Anonymous
Anonymous asked in HealthDiseases & ConditionsCancer · 1 decade ago

Chronic lymphocytic leukemia (CLL)?

I have Chronic lymphocytic leukemia (CLL). What is the end like. How will this kill me.

Update:

I didn't mention that I have as genetic marker that accelerates CLL

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  • Anonymous
    1 decade ago
    Favorite Answer

    The doctor may also conduct immunophenotyping. This involves taking a sample of the blood and looking at what types of cells of the immune system are being affected by the CLL. Approximately 19 out of 20 CLL patients have the B-cell type of CLL. Far more rare is the T-cell type of CLL. In addition, the doctor may look for abnormalities in the chromosomes of the affected cells. Chromosomes are a unit of genetic material within cells. Patients exhibiting no chromosomal abnormalities have a better prognosis than those who do have such abnormalities. If the abnormalities become more complex over time, the patient's prognosis may worsen.

    http://www.answers.com/topic/chronic-lymphocytic-l...

    WILL YOU PLEASE READ THIS PLEASE AND DONT WORRY TO MUCH

    GOD BLESS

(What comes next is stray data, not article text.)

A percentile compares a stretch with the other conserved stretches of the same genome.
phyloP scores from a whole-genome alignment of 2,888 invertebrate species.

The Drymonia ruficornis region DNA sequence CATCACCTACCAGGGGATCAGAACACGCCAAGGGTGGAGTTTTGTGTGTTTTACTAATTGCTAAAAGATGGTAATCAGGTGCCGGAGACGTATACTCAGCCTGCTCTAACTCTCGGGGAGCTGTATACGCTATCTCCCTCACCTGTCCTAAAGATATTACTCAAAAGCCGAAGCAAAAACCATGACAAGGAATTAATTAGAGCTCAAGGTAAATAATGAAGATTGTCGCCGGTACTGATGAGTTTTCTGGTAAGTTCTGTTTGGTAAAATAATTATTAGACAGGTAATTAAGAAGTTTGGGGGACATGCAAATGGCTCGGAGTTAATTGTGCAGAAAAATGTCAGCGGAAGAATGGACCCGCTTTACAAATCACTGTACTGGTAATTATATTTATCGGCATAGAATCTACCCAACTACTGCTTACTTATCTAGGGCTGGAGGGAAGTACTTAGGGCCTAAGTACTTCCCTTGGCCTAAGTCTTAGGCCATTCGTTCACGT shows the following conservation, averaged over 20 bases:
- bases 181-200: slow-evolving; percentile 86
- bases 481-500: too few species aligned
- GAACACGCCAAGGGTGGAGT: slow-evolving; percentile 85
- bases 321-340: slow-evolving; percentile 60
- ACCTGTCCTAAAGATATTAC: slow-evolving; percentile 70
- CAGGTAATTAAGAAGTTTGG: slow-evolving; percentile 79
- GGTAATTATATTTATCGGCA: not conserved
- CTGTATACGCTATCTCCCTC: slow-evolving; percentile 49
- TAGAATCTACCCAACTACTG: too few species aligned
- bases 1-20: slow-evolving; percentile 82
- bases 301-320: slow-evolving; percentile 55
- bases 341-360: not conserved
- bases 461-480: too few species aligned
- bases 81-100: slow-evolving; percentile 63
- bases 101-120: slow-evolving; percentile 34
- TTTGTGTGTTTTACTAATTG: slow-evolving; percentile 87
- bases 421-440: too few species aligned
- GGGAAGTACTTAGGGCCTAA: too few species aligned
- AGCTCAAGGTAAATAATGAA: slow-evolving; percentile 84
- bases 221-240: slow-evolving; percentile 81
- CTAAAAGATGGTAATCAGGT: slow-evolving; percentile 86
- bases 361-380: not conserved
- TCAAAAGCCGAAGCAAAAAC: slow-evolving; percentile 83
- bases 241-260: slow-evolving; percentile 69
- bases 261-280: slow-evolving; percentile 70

Source(s): M.L
  • 1 decade ago

    Stone - Treatment is not always required and you may just be followed up as an outpatient on a regular basis, sometimes for many years, with no need for further action. Older people with early stage CLL have a normal life expectancy. Treatment in the form of chemotherapy will be required if you are unwell or have many enlarged lymph glands, or become significantly anemic. Complications of low blood cell counts, including hemorrhage and infection, represent a major cause of death and must be carefully monitored. Many patients die of some other condition after many years. Live each and every day as best you can. Don't hesitate to stay in touch with your doctor whenever you feel in need of help.

    Source(s): a medical profesional
  • Anonymous
    5 years ago

    Chronic lymphocytic leukemia occurs rarely before the age of 45 and increases in incidence with each succeeding decade. Acute lymphocytic leukemia, by contrast, can occur at any age, but about half the cases occur in children under the age of 19, with the peak incidence occurring at about 4 years of age. In the United States, chronic lymphocytic leukemia accounts for about 7300 new cases of leukemia each year, and acute lymphocytic leukemia, for about 3100 new cases.

  • 1 decade ago

    It is hard to tell usually not good but it depends on where you are and what your treatment regimen is. Also, if you are newly diagnosed there is something that needs to be looked at which is patients missing only a segment in chromosome 13 are considered at low risk for rapid progression, which needs to be confirmed. Good luck

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  • 1 decade ago

    You still have time. 5-10 year survival rate!

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